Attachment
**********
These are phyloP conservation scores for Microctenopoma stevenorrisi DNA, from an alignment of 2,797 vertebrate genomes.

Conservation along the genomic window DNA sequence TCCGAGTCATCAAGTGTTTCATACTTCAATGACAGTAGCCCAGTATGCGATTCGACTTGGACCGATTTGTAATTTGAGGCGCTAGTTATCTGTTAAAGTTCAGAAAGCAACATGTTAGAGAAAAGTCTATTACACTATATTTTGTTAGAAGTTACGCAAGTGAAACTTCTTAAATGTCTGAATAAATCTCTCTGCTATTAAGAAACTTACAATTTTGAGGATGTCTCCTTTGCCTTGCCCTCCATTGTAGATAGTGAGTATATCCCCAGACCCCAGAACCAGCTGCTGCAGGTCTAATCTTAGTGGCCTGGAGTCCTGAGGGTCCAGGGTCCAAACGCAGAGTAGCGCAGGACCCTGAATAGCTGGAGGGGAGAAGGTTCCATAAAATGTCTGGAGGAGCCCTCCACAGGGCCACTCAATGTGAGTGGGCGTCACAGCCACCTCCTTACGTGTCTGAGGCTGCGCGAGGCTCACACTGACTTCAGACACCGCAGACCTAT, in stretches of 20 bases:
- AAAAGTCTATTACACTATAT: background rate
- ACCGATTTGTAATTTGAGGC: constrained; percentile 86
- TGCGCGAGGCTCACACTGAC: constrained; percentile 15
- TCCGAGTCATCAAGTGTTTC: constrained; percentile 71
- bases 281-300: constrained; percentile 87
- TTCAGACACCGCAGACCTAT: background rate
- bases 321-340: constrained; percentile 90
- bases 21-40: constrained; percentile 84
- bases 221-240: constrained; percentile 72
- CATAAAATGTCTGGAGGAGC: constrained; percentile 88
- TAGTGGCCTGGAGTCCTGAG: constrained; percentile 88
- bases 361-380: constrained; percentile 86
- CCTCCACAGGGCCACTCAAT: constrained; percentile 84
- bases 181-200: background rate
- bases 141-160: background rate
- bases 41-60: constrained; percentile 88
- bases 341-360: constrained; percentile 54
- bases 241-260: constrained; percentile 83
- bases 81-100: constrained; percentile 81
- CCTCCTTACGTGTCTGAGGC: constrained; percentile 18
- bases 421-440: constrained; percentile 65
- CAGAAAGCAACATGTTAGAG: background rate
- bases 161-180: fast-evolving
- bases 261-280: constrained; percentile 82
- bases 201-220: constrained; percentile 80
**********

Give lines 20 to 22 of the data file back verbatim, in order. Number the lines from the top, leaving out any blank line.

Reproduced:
- bases 241-260: constrained; percentile 83
- bases 81-100: constrained; percentile 81
- CCTCCTTACGTGTCTGAGGC: constrained; percentile 18